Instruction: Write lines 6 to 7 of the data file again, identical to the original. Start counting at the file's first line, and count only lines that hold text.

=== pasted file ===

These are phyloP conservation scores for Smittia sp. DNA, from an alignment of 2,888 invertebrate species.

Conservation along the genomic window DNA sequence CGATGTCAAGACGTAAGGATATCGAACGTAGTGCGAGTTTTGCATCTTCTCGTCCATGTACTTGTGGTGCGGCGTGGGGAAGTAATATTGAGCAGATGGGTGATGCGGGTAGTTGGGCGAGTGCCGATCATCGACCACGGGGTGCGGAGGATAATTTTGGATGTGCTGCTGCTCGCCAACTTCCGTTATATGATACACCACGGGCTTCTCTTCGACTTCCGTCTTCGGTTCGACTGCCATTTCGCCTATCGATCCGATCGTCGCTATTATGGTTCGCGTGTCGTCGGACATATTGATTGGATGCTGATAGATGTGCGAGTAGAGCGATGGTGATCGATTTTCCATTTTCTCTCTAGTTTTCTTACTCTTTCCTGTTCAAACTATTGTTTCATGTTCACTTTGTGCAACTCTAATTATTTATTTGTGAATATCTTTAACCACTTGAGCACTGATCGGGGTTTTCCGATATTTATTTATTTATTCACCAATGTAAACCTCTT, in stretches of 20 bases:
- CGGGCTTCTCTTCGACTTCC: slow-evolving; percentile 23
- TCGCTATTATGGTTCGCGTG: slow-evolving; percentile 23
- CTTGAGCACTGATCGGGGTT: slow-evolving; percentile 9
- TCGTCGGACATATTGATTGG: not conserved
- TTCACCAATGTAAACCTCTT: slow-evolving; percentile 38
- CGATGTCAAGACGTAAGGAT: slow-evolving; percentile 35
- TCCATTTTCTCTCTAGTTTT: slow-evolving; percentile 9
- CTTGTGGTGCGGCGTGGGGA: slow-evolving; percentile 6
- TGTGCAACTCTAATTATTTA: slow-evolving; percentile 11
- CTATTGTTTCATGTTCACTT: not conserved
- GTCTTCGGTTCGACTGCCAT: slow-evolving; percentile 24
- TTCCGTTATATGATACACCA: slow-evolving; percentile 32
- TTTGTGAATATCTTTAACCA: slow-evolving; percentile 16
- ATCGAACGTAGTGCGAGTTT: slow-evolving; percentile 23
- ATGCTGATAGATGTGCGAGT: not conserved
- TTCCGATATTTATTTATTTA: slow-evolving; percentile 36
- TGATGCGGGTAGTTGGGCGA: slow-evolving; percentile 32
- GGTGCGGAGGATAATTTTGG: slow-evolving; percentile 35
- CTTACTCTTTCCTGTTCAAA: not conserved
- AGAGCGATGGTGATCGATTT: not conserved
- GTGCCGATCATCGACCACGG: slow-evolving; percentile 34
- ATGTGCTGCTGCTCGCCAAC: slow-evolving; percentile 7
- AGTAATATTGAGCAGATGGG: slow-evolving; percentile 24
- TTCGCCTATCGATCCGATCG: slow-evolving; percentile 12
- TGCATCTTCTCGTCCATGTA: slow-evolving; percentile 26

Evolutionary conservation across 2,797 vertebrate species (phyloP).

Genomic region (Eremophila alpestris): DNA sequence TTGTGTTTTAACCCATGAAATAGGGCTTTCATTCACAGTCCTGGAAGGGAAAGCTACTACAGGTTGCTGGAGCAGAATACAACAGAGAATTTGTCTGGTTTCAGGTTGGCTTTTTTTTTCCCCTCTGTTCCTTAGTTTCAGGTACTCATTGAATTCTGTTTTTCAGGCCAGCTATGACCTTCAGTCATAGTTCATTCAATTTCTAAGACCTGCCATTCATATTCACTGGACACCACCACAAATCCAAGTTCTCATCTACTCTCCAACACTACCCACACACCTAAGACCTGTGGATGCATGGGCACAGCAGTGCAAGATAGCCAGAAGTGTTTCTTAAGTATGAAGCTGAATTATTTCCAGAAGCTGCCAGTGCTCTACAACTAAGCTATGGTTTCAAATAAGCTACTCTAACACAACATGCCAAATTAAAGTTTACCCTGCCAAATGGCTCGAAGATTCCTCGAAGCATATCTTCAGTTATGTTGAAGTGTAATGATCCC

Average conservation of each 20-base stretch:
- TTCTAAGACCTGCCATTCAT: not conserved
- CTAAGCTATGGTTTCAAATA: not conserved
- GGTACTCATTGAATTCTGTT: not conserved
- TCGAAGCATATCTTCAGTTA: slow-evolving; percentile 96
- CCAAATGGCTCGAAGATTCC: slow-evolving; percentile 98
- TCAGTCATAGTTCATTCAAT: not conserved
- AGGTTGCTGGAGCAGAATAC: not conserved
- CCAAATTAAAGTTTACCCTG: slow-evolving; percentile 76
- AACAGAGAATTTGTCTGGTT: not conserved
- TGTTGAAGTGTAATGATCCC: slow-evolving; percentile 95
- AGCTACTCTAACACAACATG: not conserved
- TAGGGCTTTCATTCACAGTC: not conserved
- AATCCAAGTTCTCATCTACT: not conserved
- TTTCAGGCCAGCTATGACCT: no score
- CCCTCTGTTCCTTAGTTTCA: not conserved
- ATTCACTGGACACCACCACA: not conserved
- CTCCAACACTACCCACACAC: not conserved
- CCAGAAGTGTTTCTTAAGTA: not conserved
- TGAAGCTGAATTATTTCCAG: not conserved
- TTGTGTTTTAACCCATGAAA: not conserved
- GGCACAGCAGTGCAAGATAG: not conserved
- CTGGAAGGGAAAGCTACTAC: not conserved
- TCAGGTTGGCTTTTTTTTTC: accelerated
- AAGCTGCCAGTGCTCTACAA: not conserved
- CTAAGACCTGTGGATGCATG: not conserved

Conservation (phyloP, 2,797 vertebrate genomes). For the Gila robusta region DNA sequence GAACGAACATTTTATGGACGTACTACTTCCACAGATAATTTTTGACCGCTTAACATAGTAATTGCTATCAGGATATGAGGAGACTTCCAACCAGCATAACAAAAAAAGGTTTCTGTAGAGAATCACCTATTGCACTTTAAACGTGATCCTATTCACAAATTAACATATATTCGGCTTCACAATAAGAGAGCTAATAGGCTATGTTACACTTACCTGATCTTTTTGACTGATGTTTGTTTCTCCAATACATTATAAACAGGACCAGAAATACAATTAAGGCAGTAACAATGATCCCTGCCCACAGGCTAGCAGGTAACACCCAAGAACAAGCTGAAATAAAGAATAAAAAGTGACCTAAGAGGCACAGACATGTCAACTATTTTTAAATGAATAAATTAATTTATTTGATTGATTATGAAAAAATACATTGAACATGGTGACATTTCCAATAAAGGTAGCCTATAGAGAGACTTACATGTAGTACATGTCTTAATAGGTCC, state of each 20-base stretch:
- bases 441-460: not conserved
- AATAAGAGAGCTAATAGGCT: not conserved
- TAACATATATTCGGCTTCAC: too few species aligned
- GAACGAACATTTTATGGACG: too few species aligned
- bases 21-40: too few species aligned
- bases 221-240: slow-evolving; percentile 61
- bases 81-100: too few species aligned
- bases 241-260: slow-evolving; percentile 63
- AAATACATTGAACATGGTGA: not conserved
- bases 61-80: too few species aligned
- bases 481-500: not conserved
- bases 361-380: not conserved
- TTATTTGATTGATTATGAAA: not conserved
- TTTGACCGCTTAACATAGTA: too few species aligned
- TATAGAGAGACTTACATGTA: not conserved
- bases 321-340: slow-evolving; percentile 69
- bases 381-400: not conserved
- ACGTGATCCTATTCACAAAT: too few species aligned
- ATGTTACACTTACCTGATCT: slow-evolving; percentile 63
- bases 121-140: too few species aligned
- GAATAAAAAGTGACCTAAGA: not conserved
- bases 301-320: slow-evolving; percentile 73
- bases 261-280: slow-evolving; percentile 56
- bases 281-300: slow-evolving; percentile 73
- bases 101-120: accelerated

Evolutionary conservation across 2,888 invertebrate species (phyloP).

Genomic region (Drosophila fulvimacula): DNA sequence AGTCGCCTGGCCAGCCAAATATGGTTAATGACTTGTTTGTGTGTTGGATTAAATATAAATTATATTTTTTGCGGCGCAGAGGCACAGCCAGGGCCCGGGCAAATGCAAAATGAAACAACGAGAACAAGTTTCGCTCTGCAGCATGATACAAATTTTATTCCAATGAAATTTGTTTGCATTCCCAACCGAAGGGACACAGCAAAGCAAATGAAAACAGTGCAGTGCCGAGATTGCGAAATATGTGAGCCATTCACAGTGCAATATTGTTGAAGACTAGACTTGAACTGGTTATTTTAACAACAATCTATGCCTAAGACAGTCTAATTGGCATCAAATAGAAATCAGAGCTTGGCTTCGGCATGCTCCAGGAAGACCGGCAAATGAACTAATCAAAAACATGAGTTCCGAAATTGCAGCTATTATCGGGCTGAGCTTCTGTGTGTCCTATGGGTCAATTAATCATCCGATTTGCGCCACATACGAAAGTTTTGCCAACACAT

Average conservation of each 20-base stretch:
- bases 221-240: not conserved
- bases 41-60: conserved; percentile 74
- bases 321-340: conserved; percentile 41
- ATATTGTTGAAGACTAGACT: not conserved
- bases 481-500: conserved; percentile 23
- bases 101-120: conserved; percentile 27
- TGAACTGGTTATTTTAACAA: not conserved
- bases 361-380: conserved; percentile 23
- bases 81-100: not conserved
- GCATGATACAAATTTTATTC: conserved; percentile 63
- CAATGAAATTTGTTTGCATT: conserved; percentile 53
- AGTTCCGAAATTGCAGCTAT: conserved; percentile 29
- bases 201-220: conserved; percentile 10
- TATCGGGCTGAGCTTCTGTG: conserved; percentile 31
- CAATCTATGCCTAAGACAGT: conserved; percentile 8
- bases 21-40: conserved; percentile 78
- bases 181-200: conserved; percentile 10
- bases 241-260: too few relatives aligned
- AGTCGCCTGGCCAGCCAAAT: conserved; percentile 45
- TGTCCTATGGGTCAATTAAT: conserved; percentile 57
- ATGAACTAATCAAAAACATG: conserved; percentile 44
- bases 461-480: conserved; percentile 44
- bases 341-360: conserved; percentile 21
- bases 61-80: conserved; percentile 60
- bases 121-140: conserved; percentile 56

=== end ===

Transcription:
- TCGTCGGACATATTGATTGG: not conserved
- TTCACCAATGTAAACCTCTT: slow-evolving; percentile 38